Of course, where there is one thunderstorm cell the conditions exist for more of them to pop up in front of you while you’re committed to a route between them. Other than only flying where I could see a clear way ahead, I relied on two things for guidance. The main one was a GPS that displayed current NexRad weather radar returns in real time. As long as that worked, I could see if what I was seeing from the cockpit lined up with what was on radar. Whenever possible, I backed this up with a conversation on the radio with air controllers who had weather radar.

“It looks like if you go another ten miles on your present heading and then get to the north side of that cell before you turn south, you should be okay,” the crackling voice on the radio would say. It was nice talking with them. Some pilots don’t like talking on the radio, but I always enjoyed it, especially on solitary flights over the mountains or the desert and even more so at night, when there’s more magic to a voice reaching you as you bore through the clouds or a black sky in a small plane, when the instrument lights reflect dimly in amber and green and blue on the window and there is a depth to the darkness beyond that is like nothing you ever see on the ground. What a privilege it is. It places you on a scale that leaves you in no doubt as to how tiny and insignificant you are. Sometimes you see clouds ahead, or all around you, and see another airplane miles away, and that plane is nothing but a gnat, and you know you are nothing but a gnat, too, flying among mountains twice as tall as the Himalaya.

One storm came up in a way I had never experienced before. It was along a dry line in Texas, a place where atmospheric conditions mix in the ideal way to feed high-power storms. One large cell was off my left wing and another to the right. I had plenty of room. There was another cumulus cloud building ahead, but it didn’t look like it was going to be a problem. Within a few minutes, while I approached it, it grew into a spontaneous mountain nearly 60,000 feet high, as if it were a time-lapse film of a thunderstorm growing. The returns on the GPS’s radar display went from green to yellow to red just like that. There was nothing to do but to turn around — the only way to do any of this is never to leave yourself without a way out, a lesson I now wish I had taken more to heart  — and land at Odessa, Texas and spend the night there, lying on a bed in a motel waiting for the hearing in my right ear to return from the beating it took in the open cockpit from the prop wash on long flights, studying sectional charts for the details of the terrain ahead and thinking about cell phone towers and falling through the air.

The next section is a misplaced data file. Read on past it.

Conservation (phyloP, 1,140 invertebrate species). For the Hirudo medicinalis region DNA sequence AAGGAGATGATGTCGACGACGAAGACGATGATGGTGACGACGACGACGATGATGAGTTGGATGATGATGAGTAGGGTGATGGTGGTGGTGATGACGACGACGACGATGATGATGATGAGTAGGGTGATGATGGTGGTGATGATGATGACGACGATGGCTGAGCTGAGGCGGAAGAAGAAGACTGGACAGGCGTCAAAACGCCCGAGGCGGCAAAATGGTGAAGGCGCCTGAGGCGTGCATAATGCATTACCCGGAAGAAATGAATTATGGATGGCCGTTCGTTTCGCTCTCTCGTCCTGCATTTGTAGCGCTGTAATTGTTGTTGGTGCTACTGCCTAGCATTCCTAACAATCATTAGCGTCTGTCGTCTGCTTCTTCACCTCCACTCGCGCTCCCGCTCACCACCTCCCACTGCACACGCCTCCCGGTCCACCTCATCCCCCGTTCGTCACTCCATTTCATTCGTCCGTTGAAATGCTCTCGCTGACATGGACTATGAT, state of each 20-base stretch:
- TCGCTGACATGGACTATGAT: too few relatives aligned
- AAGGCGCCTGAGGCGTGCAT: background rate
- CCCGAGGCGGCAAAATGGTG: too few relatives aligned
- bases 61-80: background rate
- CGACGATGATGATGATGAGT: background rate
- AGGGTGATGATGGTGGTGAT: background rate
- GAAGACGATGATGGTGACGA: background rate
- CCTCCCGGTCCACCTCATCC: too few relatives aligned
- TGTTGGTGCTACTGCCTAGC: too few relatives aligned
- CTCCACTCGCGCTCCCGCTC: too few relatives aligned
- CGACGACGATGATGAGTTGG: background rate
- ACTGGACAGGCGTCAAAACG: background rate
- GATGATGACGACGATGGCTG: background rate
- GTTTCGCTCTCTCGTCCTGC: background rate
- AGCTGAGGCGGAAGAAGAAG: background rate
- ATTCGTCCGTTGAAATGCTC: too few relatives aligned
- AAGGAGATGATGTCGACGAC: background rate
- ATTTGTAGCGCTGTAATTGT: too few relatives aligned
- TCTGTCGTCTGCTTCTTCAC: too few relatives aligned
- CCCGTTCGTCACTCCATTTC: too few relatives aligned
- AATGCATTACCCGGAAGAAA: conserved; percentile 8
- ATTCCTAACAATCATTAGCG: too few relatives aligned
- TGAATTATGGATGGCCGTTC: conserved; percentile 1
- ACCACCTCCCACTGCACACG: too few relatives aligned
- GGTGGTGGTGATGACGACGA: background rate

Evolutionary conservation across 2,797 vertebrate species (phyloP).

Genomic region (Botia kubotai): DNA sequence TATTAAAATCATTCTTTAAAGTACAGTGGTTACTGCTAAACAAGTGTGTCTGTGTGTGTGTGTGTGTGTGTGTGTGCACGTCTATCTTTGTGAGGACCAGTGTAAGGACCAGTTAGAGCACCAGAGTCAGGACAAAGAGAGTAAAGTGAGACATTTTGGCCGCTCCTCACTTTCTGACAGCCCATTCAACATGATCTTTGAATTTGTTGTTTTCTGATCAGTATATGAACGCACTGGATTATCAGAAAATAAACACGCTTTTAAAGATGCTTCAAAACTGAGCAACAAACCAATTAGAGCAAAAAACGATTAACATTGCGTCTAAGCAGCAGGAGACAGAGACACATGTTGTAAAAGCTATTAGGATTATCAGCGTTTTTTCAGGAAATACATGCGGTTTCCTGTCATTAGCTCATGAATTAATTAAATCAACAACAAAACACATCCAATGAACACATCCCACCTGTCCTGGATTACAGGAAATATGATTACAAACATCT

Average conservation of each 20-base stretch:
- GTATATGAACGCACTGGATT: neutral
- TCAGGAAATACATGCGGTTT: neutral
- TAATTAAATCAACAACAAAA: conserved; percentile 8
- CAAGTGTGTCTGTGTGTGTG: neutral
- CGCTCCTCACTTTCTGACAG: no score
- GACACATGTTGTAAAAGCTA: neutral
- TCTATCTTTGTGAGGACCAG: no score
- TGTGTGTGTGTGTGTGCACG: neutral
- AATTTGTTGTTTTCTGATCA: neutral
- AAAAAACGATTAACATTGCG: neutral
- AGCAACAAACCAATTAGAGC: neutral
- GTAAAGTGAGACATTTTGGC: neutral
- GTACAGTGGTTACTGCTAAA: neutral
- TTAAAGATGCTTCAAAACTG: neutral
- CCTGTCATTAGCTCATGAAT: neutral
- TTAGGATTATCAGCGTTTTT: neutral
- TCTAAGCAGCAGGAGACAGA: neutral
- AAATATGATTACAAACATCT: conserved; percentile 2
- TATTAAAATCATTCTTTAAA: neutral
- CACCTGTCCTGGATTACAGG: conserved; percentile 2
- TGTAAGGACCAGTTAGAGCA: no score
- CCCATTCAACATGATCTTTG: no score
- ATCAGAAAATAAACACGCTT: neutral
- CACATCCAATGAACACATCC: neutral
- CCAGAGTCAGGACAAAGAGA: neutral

These days, no longer allowed to fly, I find myself looking at the radar returns more intently than I did back then. Instead of NexRad on the GPS I see them on a cellphone app, and instead of an open-cockpit biplane, it’s to see what’s coming for Roo in this tiny camper. I don’t know if it would be better not to have the information. But there it is, and I stare at the damned thing all the time, especially when it gets critical, the way it is now. 

We’re expecting three days of thunder, and it’s just coming on now. I watch the screen to see if there’s going to be enough of a break to get Roo out to pee (there isn’t, and she won’t). Roo can’t be left alone with her paw wounded because if I’m not with her she will in her panic try to dig a hole in the dinette seat and it would tear her stitches open. So I have to time showers, trips to the store, getting her out and fed, everything. All around thunderstorms.